Owen Daniels' Wisconsin Badgers are a top seed in the NCAA Tournament. See how far they go in his bracket, and who he has in his Final Four.
As anyone who has watched any sports via any venue is aware, the NCAA basketball tournament is underway.
All basketball, all the time on every TV set (OK, maybe not every one). Every year, it's a great tournament.
But did you know that the Denver Broncos have had two players, and one current personnel man, who actually played in the NCAA college basketball tournament?
The three greatest college basketball players in Denver Broncos history have been the late Lonnie Wright, former Broncos tight end Julius Thomas and current superscout Cornell Green.
Thomas was an exemplary football player for Portland State in his lone 2010 season on their team, but he was a much bigger sports star for the Vikings as a basketball player. A four-year standout on their basketball team, Thomas was named to the Big Sky's All-Tournament team twice, and helped Portland State reach the NCAA Tournament in 2008 and 2009, their school's only March Madness appearances.
Thomas' NFL accomplishments are well-known, and his basketball skills are common knowledge these days, but the other two Broncos to play in the NCAA Tournament might not be so widely recognized.
Lonnie Wright was on the Colorado State University basketball team that lost to Elvin Hayes and the University of Houston Cougars in 1966.
Wright was All-City, All-County, All-State and All-American at Newark South Side High School, then went on to play basketball—no football—at CSU for four years where he scored 1,246 points in his Rams career.
How deep could Chris Harris Jr,'s Jayhawks go in the NCAA Tournament? Pretty far, based on his bracket
A magnificent athlete, he signed with the Denver Broncos as a free agent and played two years at safety, with one interception in 1966 and four in 1967. He also caught one pass in 1967, making him the only player in Broncos history to have a reception, interception, and have played in the basketball NCAA tournament!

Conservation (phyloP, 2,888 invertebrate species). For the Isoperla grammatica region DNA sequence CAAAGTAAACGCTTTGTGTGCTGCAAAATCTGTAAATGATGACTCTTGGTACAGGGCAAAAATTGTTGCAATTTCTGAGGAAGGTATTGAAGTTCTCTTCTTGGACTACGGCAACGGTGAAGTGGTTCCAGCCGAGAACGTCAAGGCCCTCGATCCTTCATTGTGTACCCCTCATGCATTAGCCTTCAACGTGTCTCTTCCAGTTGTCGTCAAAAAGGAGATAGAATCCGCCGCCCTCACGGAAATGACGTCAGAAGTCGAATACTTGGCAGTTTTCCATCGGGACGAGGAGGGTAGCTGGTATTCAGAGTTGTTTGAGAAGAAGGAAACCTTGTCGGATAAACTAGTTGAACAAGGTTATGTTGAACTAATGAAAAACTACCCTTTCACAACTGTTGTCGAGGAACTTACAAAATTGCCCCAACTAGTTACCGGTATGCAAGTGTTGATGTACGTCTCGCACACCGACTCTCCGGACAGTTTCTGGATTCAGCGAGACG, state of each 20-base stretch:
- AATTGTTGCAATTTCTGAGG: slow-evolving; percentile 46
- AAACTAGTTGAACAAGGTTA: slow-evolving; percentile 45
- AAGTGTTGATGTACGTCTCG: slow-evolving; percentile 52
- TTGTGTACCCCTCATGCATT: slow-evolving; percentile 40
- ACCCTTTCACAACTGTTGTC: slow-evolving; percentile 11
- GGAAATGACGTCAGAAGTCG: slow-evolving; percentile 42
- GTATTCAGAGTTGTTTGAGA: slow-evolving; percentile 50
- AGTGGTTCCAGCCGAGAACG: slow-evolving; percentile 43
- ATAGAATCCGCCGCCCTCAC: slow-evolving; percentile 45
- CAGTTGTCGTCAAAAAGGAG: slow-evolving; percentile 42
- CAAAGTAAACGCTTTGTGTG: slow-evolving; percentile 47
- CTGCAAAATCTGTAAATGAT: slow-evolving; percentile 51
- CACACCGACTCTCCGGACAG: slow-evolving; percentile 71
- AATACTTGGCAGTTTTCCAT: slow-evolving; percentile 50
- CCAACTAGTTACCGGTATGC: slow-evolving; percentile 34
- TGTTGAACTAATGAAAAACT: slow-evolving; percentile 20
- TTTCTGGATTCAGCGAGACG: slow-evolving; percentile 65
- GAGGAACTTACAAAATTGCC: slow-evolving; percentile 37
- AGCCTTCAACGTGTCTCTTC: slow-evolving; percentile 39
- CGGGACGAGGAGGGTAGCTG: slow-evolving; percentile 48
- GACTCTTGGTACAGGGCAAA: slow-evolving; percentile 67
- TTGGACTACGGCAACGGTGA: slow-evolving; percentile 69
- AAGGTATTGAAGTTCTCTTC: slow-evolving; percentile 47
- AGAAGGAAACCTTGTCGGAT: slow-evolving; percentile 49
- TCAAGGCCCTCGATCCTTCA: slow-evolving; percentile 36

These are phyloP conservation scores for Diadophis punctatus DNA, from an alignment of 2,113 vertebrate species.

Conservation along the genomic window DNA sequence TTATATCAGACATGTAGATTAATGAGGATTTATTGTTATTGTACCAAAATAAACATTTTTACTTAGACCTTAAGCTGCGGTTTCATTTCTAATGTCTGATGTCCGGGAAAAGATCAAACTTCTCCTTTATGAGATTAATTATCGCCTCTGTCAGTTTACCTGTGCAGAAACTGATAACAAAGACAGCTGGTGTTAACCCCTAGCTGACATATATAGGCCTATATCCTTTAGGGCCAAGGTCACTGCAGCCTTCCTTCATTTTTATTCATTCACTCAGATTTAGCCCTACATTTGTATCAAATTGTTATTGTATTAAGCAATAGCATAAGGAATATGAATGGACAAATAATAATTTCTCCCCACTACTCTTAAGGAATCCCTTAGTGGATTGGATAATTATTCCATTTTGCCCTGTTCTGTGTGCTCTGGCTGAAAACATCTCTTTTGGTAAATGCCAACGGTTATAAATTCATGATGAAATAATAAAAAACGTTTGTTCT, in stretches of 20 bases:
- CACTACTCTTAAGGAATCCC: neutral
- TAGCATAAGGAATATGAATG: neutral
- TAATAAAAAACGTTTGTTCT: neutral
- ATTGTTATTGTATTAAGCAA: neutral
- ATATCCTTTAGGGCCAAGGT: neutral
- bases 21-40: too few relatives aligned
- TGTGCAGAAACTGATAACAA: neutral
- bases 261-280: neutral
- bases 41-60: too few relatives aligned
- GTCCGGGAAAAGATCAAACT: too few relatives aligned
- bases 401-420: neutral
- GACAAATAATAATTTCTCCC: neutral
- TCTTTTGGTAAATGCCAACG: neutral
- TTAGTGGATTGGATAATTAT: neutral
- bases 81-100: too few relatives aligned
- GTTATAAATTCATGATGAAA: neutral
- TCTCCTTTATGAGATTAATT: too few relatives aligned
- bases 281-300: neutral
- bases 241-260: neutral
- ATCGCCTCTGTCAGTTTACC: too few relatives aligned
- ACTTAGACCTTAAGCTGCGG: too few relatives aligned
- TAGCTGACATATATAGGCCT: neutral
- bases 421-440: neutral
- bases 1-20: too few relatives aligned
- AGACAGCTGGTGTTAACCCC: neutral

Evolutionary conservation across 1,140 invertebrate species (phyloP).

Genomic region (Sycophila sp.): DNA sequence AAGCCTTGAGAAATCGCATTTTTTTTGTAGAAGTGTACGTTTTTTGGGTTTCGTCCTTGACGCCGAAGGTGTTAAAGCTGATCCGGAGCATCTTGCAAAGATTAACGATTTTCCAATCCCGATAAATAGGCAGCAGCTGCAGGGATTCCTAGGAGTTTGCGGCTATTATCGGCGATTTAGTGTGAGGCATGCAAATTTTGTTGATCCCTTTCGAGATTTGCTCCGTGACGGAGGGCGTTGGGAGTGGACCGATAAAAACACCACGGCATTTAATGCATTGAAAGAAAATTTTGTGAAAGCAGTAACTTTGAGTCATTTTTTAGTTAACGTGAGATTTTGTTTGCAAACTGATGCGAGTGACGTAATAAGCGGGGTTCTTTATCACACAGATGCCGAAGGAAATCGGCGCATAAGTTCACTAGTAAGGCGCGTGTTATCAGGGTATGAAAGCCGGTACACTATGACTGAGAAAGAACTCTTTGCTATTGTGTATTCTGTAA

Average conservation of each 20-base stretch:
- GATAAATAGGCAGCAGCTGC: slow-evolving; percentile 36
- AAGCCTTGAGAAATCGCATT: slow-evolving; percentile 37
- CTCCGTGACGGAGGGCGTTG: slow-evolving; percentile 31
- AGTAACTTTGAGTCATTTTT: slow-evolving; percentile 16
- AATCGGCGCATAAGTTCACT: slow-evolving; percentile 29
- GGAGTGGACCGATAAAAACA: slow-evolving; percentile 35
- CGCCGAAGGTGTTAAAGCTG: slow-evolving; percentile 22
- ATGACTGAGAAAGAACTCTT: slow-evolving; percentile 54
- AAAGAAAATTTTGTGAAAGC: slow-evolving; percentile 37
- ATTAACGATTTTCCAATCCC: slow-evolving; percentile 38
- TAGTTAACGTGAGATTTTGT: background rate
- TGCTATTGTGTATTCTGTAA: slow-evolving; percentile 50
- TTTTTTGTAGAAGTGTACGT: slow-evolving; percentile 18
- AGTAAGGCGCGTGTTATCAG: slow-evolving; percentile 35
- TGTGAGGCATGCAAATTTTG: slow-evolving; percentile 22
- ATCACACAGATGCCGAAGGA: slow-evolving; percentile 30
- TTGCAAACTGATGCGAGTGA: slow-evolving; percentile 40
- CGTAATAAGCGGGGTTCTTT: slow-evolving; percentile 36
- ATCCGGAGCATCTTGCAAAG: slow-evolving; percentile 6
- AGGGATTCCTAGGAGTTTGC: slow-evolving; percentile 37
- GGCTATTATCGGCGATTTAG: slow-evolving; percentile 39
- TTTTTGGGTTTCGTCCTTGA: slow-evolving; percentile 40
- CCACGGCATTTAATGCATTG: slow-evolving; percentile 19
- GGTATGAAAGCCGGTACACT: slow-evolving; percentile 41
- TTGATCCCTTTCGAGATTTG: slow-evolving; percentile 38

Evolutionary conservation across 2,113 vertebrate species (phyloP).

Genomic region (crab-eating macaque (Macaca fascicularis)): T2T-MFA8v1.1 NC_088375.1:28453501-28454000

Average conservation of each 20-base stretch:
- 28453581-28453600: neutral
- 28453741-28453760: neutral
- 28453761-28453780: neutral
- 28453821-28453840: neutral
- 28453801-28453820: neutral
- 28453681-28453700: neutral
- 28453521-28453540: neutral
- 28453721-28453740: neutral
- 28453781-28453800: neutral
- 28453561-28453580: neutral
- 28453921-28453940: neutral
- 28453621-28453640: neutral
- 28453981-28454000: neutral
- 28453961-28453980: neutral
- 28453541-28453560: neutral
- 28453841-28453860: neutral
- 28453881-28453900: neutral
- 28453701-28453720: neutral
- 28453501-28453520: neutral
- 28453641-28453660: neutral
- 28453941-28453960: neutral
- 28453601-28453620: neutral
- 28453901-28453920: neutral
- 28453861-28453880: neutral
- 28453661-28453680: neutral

He also played for the Denver Rockets (that was the Nuggets name before they joined the NBA) for four years and for the Floridians (another ABA team) for one more, averaging 10.7 points per game in his five-year pro career.
Lonnie Wright was easily one of the greatest athletes ever to play for the Denver Broncos, but not better than Cornell Green, one of my favorite all-time guys in our scouting department.
Like Wright, Green did not play football but was a magnificent basketball player at Utah State, where he was a two-time All-American for the Aggies. He was the Skyline Conference Most Valuable Player as a sophomore, the made All-American twice.
Green led the Aggies to the NIT in 1960, back in the day when the National Invitational Tournament was actually about as big a deal as the NCAAs. He followed that up by leading Utah State into the NCAA tournament in 1962, again earning All-American honors. Green's Aggies lost to UCLA in the regional semifinals in 1962.
Undrafted in football, Green signed with the Dallas Cowboys as a free agent and went on to become truly, honestly, genuinely, one of the best cornerbacks in the NFL, a multiple times Pro Bowler.
Cornell made the Pro Bowl in 1967, 1968, 1969, 1971 and 1972, also making the NFL All-Rookie team in his first year.
He was a starter on the Dallas Cowboys world championship team for Super Bowl VI and is a member of the Cowboys' 25th Anniversary Team.
Like many other great players, Cornell Green has not made the Hall of Fame but remains a candidate via the veterans committee.
He began scouting right after his playing career ended, first with Dallas and since for the Broncos, for whom he still scouts today.
But back in the day, before the March Madness of our era, both Lonnie Wright and Cornell Green played in the NCAA tournament as basketball players, a fact of which most Broncos fans filling out their bracket forms were very likely not aware.
By the way, Cornell Green is the brother of Pumpsie Green (yes, I realize most readers have not heard of him, either), the player who literally was the first African-American to play for the Boston Red Sox.
So Cornell was a mega-star in two sports, and his brother integrated the Boston Red Sox — pretty nice accomplishments for the Green family.
Anyway, as you watch the NCAA tourney continue, my guess is that you can win a few friendly bets with your friends by asking them to name the three Broncos who played in the tournament, back in the day.
Thanks for reading, and enjoy March Madness!